POLITICO Playbook: Guess who else voted against federal funding for abortion?

7

THE THING ABOUT THE HYDE AMENDMENT … Over the last day, there’s been a pile-on on JOE BIDEN — Beto O’Rourke, Elizabeth Warren and others have ganged up against the former VP over his support of the Hyde Amendment, language that prohibits most federal funding for abortion.

BUT … If you are or have been a member of Congress — 15 people in this field — and you’ve voted for big spending packages, there’s a pretty good chance that you’ve also voted for the amendment. OF COURSE, Biden is actively supporting it, and that’s a bit unique. But this language has been a part of a lot of funding bills and gotten plenty of votes from Democrats over the years.

AN EXAMPLE: ELIZABETH WARREN SAYS SHE DOESN’T LIKE THE HYDE AMENDMENT … Warren told MSNBC’s Chris Hayes on Wednesday night that “we do not pass laws that take away the freedom from the women who are most vulnerable.” Her team tweeted: “I will not support any effort to take rights away from women who are the most vulnerable. It’s time for Hyde to go. #WarrenTownHall”

… BUT, OF COURSE, SHE’S VOTED FOR IT! It doesn’t take long to find an example of Warren voting for the Hyde Amendment. Take this bill, which funded a big chunk of the government last year.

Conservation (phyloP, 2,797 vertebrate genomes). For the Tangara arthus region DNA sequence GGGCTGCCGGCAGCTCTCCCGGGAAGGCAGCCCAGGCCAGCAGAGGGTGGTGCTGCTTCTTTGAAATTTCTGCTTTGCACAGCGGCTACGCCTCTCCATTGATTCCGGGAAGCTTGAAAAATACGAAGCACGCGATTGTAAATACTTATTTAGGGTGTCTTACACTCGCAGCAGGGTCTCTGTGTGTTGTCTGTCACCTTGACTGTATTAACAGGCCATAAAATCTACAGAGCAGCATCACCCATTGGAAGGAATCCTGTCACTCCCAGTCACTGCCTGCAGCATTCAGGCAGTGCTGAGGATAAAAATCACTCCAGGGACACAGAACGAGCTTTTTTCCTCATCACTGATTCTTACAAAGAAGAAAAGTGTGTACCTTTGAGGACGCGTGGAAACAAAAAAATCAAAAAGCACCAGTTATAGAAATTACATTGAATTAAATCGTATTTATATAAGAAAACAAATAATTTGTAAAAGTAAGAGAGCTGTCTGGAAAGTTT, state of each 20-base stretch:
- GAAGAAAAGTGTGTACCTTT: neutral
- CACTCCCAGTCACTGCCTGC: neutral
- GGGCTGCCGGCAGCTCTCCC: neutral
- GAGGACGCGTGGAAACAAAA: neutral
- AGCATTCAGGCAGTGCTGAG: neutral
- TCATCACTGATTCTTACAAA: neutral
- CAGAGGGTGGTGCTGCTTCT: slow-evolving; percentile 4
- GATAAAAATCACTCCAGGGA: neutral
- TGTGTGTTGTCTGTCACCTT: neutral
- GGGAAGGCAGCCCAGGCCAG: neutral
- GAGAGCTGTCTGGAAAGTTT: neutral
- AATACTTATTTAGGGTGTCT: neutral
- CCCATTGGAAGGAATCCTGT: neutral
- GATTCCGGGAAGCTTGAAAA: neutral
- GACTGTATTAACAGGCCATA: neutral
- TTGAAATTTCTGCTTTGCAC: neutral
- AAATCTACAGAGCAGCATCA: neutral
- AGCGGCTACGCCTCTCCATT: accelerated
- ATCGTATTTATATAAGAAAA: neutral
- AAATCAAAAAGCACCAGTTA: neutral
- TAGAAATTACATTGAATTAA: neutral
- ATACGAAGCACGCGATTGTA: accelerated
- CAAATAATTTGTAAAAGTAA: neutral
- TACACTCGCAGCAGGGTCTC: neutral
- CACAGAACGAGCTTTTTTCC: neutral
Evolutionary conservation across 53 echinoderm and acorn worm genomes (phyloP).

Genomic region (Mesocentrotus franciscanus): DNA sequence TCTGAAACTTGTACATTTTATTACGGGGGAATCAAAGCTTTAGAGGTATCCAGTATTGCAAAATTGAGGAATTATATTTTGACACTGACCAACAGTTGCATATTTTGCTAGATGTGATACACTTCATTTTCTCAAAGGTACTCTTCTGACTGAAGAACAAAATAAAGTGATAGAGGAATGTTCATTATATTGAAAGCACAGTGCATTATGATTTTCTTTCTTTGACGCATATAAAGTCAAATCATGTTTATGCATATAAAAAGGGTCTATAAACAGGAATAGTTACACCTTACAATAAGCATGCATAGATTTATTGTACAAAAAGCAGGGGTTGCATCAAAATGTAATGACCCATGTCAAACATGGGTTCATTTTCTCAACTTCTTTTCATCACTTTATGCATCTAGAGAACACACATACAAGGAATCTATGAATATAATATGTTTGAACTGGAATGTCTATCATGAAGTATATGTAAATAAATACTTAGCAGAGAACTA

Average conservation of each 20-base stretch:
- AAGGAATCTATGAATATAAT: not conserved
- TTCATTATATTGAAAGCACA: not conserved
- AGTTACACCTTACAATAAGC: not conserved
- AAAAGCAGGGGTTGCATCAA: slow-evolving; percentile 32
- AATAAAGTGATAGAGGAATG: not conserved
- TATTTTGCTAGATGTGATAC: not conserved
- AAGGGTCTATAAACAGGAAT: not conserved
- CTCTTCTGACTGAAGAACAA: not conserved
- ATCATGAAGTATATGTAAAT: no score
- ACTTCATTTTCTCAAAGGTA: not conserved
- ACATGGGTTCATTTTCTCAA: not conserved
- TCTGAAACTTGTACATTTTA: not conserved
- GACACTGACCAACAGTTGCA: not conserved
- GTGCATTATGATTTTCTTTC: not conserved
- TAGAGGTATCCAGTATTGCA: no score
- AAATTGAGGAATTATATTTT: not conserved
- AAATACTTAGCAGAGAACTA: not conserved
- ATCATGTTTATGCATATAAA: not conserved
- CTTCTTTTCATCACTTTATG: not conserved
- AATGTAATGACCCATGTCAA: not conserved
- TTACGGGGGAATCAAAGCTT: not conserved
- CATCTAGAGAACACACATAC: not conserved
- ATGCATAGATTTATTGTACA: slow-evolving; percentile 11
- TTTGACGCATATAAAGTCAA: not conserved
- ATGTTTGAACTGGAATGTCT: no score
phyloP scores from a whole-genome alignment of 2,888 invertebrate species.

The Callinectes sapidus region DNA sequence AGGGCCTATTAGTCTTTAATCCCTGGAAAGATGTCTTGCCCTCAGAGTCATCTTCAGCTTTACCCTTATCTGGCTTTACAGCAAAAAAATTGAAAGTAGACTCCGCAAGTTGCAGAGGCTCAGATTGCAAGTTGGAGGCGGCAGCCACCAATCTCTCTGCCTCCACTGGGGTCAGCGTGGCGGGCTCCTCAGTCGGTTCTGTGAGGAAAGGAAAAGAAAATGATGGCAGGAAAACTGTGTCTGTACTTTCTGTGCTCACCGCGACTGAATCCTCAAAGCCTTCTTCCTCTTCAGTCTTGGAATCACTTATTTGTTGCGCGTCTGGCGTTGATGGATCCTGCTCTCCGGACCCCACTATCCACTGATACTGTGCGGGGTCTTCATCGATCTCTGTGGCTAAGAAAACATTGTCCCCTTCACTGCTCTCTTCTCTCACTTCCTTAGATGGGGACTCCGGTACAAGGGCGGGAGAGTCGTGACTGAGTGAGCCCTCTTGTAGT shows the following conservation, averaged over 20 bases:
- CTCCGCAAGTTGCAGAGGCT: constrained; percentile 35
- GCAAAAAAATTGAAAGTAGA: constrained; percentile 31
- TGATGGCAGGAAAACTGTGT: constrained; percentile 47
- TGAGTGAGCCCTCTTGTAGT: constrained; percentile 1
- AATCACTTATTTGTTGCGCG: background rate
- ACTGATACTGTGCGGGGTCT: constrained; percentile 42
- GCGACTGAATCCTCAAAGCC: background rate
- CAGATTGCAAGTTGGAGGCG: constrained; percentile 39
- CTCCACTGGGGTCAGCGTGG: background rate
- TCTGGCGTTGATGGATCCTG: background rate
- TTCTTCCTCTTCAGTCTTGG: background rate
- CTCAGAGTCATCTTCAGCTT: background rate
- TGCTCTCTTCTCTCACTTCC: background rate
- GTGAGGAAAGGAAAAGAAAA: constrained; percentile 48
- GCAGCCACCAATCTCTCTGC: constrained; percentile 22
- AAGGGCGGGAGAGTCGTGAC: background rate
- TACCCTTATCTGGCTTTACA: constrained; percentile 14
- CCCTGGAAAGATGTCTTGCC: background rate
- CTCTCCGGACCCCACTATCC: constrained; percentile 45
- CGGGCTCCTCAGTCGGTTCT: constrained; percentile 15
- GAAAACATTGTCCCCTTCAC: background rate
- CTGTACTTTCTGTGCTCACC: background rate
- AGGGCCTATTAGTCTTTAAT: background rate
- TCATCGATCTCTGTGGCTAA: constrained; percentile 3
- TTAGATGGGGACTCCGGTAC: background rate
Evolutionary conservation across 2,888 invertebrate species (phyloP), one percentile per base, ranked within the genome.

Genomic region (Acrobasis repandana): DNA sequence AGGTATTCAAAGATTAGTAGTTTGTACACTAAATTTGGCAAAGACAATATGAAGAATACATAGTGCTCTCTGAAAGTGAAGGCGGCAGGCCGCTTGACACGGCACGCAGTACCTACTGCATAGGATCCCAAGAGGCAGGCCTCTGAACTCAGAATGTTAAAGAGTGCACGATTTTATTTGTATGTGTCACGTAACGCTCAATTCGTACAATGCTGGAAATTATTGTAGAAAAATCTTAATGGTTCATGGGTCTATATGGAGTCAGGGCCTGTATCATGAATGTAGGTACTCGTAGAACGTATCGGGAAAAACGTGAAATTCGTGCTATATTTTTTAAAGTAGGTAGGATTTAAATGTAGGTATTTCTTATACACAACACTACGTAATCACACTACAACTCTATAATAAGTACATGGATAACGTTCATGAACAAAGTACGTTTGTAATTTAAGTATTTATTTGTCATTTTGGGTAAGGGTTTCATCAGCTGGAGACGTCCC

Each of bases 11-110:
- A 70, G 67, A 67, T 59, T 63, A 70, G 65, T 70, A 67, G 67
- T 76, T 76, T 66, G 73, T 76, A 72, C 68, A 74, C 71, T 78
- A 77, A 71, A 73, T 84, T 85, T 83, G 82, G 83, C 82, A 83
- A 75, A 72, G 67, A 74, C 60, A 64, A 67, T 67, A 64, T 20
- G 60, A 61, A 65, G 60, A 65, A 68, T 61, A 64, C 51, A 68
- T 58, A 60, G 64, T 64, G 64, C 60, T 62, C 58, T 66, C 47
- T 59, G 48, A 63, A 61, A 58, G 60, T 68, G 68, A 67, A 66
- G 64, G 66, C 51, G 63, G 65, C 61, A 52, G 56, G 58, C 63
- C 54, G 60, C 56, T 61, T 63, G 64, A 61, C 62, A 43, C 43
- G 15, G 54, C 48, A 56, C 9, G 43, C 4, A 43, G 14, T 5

IT INCLUDED this language: “(a) None of the funds appropriated in this Act, and none of the funds in any trust fund to which funds are appropriated in this Act, shall be expended for any abortion. (b) None of the funds appropriated in this Act, and none of the funds in any trust fund to which funds are appropriated in this Act, shall be expended for health benefits coverage that includes coverage of abortion.”

WARREN voted for this bill twice. So did Michael Bennet, Cory Booker, Kirsten Gillibrand, Kamala Harris, Amy Klobuchar, Beto O’Rourke, Eric Swalwell and others. Bernie Sanders voted no. President DONALD TRUMP signed it into law.

TARIFF UPDATE … TRUMP this morning in Ireland, via pooler Gabby Orr: “‘Mexico was in yesterday. They’re coming back this morning … I think a lot of progress was made yesterday, but we need to make a lot of progress. …

“We’re having a great talk with Mexico. We’ll see what happens, but something pretty dramatic could happen. We’ve told Mexico the tariffs go on, and I mean it too. And I’m very happy with it. And a lot of people, senators included, they have no idea what they’re talking about when it comes to tariffs. They have absolutely no idea. When you have the money, when you have the product, when you have the thing that everybody wants, you’re in a position to do very well with tariffs and that’s where we are.”

— MEANWHILE, BACK HOME … “Republicans at war over Trump’s tariffs,” by Burgess Everett, Melanie Zanona and Marianne LeVine